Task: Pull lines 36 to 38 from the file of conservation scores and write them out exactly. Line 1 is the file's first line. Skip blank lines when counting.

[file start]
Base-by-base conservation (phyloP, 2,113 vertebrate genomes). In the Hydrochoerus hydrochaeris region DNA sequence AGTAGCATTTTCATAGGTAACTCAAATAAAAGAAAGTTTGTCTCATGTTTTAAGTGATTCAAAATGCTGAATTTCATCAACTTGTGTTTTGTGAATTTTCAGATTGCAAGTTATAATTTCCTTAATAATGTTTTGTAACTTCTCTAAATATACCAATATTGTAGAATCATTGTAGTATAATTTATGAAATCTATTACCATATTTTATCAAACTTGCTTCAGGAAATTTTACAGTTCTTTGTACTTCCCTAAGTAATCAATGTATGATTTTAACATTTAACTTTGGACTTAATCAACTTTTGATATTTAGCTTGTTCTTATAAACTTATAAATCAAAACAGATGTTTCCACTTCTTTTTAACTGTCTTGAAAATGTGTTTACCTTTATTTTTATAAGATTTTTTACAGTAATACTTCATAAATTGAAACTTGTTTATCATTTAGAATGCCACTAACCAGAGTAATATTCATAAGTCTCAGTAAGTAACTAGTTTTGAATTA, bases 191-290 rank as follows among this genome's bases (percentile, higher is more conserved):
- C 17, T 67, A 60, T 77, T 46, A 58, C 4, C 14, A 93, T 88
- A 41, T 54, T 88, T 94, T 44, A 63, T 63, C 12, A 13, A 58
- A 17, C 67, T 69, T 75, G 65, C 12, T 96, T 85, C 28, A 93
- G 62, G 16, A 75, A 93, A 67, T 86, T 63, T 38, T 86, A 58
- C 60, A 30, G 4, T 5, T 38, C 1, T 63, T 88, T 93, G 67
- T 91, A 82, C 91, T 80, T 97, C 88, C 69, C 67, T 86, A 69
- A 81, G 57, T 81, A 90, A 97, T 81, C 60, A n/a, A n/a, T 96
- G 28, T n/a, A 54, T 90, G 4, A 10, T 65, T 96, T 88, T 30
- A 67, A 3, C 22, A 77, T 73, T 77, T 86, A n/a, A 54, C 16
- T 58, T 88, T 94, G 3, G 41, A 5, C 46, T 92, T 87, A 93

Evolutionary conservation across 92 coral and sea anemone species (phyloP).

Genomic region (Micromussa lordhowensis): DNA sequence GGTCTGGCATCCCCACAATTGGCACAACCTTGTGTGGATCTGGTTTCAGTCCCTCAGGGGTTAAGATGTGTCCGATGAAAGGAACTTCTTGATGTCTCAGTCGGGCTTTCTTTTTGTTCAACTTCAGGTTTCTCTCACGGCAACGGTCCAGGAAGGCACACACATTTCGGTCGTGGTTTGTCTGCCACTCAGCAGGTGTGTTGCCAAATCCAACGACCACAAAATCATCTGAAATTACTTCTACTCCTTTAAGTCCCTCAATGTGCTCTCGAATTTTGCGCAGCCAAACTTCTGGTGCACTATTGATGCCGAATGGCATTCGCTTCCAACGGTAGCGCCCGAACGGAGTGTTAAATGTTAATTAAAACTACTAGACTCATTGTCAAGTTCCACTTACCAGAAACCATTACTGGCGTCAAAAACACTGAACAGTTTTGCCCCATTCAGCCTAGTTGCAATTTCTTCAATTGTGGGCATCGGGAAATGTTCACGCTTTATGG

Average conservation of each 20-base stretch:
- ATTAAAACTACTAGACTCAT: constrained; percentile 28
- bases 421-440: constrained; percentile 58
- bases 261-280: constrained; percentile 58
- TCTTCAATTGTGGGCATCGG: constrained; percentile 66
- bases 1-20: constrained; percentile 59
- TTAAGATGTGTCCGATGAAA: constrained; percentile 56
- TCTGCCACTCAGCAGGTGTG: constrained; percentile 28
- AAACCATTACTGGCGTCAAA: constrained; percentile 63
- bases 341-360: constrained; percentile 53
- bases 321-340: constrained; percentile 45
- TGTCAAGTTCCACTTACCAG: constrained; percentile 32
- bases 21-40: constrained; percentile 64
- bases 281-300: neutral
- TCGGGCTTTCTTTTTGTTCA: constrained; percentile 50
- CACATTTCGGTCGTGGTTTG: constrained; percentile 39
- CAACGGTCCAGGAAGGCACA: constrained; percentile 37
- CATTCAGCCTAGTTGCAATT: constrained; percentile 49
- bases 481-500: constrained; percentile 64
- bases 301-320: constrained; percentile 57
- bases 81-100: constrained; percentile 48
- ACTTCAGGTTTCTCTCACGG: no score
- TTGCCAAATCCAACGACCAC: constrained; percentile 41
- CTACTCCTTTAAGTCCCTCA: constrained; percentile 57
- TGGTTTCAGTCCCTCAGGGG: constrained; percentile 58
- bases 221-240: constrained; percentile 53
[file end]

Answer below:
- TTGCCAAATCCAACGACCAC: constrained; percentile 41
- CTACTCCTTTAAGTCCCTCA: constrained; percentile 57
- TGGTTTCAGTCCCTCAGGGG: constrained; percentile 58